Living Room Series: Framing William Morris Prints

Once a room is “decorated” with the bare essentials, rugs, furniture, window treatments, and lamps, the next major step is to address what’s going on the wall. Blank bare walls automatically make a room feel unfinished, and conversely, wall decor is one of the best ways to make a major statement in a room—in fact, I would argue that artwork is the single most powerful tool to completely transform a space. As an artist (and a gallerist!), this is a topic that I feel very strongly about, and it’s definitely something that I will continue addressing in future posts. Unfortunately, this topic also poses a bit of a quandary for many people; after all, most of us cannot necessarily afford to decorate our walls with real original works of art, and personally, I’m really not a fan of the recent trend for “word art” or any other types of mass-produced “decorator” art (no offense if you love it—to each their own!).

So today, I wanted to share my quick, in-expensive solution to this problem for my living room walls—framing William Morris prints! Obviously, if William Morris prints aren’t your thing, then you could frame a different type of print or decorative paper—even wrapping paper! Think of all those gorgeous patterned papers which are always lining the walls of Paper Source—you could frame them just as they are, or use them as the background and mount a photograph or a special quote on top of them. My point is, there are all sorts of creative things you can do with paper without resorting to buying something mass-produced.

In my case, I adore Morris patterns and have been painting them for years, so what better to hang on my walls than the prints themselves?? The patterned papers I am using are all taken from 12 x 12 inch William Morris wall calendars, which I just purchased off of Amazon for about $13. The frames I am using are the Ikea RIBBA frames, which worked perfectly for this project, because the opening for the mat is just under 12 x 12 inches. Here’s a step-by-step tutorial of how I did this project:

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First, I used a metal straightedge and a sharp utility knife to cut all of the patterned sheets out of the calendar.

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Next, I used a ruler to measure exactly where I needed to position the pattern, in order for it to be correctly centered in the mat. I marked this spot carefully on the cardboard backing (which came with the frame), and I made sure to specifically mark each corner of the print, so that I could easily line the pattern up again in the correct spot.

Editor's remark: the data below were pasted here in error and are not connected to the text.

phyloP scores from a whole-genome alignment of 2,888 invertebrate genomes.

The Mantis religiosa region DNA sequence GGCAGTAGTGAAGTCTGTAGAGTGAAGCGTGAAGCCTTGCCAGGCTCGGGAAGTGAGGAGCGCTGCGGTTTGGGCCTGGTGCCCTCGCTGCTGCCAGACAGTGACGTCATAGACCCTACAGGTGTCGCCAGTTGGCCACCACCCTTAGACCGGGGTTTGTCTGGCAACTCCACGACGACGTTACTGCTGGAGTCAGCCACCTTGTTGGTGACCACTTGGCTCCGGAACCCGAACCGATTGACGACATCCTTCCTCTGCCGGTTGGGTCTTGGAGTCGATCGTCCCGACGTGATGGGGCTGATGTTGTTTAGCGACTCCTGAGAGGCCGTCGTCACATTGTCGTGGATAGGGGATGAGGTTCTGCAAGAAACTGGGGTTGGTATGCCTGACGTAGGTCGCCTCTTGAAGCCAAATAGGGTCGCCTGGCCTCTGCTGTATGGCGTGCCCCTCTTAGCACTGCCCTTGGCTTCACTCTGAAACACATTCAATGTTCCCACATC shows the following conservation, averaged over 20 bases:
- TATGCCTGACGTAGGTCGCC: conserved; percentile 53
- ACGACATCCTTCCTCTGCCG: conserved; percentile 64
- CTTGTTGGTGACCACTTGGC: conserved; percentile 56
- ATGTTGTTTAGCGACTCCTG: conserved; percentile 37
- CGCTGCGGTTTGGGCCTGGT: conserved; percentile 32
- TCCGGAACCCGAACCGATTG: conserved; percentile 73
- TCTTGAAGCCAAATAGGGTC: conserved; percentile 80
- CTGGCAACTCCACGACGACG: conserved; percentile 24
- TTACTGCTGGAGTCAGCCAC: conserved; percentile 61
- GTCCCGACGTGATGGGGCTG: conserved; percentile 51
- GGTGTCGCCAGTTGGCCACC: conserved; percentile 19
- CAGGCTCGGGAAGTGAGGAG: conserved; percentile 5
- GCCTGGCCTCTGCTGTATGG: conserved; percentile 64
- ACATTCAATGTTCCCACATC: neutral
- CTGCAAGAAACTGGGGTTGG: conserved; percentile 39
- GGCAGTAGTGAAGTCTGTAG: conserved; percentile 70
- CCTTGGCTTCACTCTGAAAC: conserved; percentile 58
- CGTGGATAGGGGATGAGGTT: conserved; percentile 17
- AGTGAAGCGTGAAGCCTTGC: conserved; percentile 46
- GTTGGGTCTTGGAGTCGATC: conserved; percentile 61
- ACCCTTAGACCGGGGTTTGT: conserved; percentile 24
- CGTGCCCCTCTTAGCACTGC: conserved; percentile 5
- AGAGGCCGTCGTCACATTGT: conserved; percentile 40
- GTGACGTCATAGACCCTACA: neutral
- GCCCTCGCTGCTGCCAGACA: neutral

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Then, I sprayed the back of the calendar sheet with Krylon Spray Adhesive. I use spray adhesive, rather than a double-sided adhesive tape, because I think it enables you to mount the paper very smoothly, without getting lots of bumps or ripples in it (which is especially important if you are working with inexpensive flimsy paper, like calendar paper). Obviously, follow the instructions on the can to make sure you get a good application, and make sure you spray in a well-ventilated area!

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Next, carefully mount the paper to the frame backing, making sure to line up the corners of the paper with the pencil marks. Fortunately, the spray adhesive is allows you some flexibility in re-positioning if necessary. Then, I use a clean paper towel and press the paper onto the cardboard, smoothing out any potential air bubbles.

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And there go you! Re-assemble the frame, and you are done! Actually, one more quick tip: to prevent any “gaping” between the paper and the mat, I actually used little self-adhesive glue-lines to adhere the mat to the cardboard backing. You could probably just use double-stick tape, but I used these, which are acid-free (it’s always nice to use acid-free products even if the object you are framing isn’t particularly valuable!).

One last note about this project. I chose to leave the “glass” off of the Ikea frames. The one downside of these frames is the “glass” that the frames come with is a very cheap plexiglass. It really doesn’t look like glass, and unfortunately, it is highly reflective, so personally, I feel like it ruins the look of the prints. Fortunately, since these “prints” aren’t valuable at all, I’m not particularly concerned about protecting them, so I just choose to leave the plexiglass off, and I think it looks great. Down the line, if I really wanted to “upgrade” the project, I could actually have the pattern printed on higher quality fine art paper and use non-reflective glass, which looks really professional. It might cost more like $100 per print, which is certainly more than I wanted to spend now, but in the grand scheme of things, it still isn’t that bad. I was shopping in the mall a few months ago, and I found some large framed William Morris prints for sale at Arhaus for about $400!!! In the meantime, I framed six of these patterns for my living room wall for a total cost of about $100 ($14.99 per/frame and $13 for the Morris calendar)! Not bad for something that transforms my living room wall!